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Criminal Procedure: Adjudication
Wayne State University Law School
Henning, Peter J.

Crim Pro: Adjudication
Winter 2011
Types of Error
I.                   Focus:
a.       What is the alleged error: const or statutory/rule?
b.      At what point in the process did the alleged error take place?
c.       How was the claim of error resolved at the tr ct level?
d.      Was the error objected to be counsel (usually defense, but maybe prosecutor)?
e.       Who bears burden of demonstrating the alleged error or its impact?
II.                Role of Appellate Review
a.       Exchequer Rule: trial error resulting in the improper admission or exclusion of evidence was presumed prejudicial, resulting in reversal of the conviction.
b.      Technical Pleading Rules: Courts required the govt to meet highly stylized pleading rules, and demanded that the evidence conform to the pleadings, so that any disparity, “variance”, b/t the evidence and the pleading meant there was an error, resulting in reversal of the conviction
c.       Fed Harmless Error Statute: 28 USC § 391 – adopted 1919
III.             Asserting Error
a.       Rule 51(b)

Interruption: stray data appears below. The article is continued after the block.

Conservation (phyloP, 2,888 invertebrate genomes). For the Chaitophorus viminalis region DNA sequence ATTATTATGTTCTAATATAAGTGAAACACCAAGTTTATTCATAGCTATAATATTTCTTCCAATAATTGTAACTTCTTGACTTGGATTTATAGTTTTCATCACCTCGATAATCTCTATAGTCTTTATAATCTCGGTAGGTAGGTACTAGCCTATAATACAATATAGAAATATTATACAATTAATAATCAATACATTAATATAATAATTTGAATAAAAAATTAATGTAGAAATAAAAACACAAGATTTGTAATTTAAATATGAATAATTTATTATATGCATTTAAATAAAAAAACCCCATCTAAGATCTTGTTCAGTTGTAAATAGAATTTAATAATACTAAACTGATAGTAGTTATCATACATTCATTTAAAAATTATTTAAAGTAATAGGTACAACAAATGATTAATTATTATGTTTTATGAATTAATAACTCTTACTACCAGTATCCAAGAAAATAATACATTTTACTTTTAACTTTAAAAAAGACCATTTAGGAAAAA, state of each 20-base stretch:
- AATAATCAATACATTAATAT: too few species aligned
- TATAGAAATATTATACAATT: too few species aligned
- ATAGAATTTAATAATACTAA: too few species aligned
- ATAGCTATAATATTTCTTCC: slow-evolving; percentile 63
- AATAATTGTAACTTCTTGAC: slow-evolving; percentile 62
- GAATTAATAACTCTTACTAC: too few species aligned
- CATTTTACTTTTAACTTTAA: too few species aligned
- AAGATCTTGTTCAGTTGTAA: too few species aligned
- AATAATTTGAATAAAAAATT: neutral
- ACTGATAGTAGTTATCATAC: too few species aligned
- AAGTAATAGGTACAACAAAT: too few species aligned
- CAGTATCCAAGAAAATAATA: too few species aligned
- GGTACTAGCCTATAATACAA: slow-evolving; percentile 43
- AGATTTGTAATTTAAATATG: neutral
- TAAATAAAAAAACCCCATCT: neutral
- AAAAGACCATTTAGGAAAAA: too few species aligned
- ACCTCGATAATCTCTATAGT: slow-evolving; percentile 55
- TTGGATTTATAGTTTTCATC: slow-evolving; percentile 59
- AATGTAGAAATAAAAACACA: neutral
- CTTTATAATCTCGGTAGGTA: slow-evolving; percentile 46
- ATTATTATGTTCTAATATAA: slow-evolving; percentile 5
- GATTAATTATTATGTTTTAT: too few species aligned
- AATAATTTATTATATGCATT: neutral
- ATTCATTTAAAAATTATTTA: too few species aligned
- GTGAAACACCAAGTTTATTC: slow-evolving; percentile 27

i.      A  party may preserve a claim of error by informing the court  – when the ruling or order is made or sought- of the action the party wishes the court to take, or the party’s objection to the court’s action and the grounds for that objection. If a party does not have an opportunity to object to a ruling or order, the absence of an objection does not later prejudice that party.
                                                ii.      Raise or Waive Requirement
1.      Party must make a timely objection or claim is WAIVED. (More of a forfeiture)
2.      If counsel mistakenly does not raise an objection- maybe grounds for ineffective assistance of counsel (IAC)– unless “strategic decision” then cant be challenged as IAC.
                                              iii.      Unwaivable (or non-forfeiturable) claims
1.      Double Jeopardy
2.      Speech or Debate Clause
3.      Jurisdictional Defects (rule 12 (b))
b.      Rule 52 Error
                                                  i.      (a) Harmless Error: Any Error, defect, irregularity, or variance that does not affect substantial rights must be disregarded. [Objected Error] 1.      Was there objected error? Or failure to object excused?
2.      Was error harmless error or structural error thereby resulting in auto-reversal?
3.      ***Party who benefited from the error has the burden of showing harmless error beyond reasonable doubt.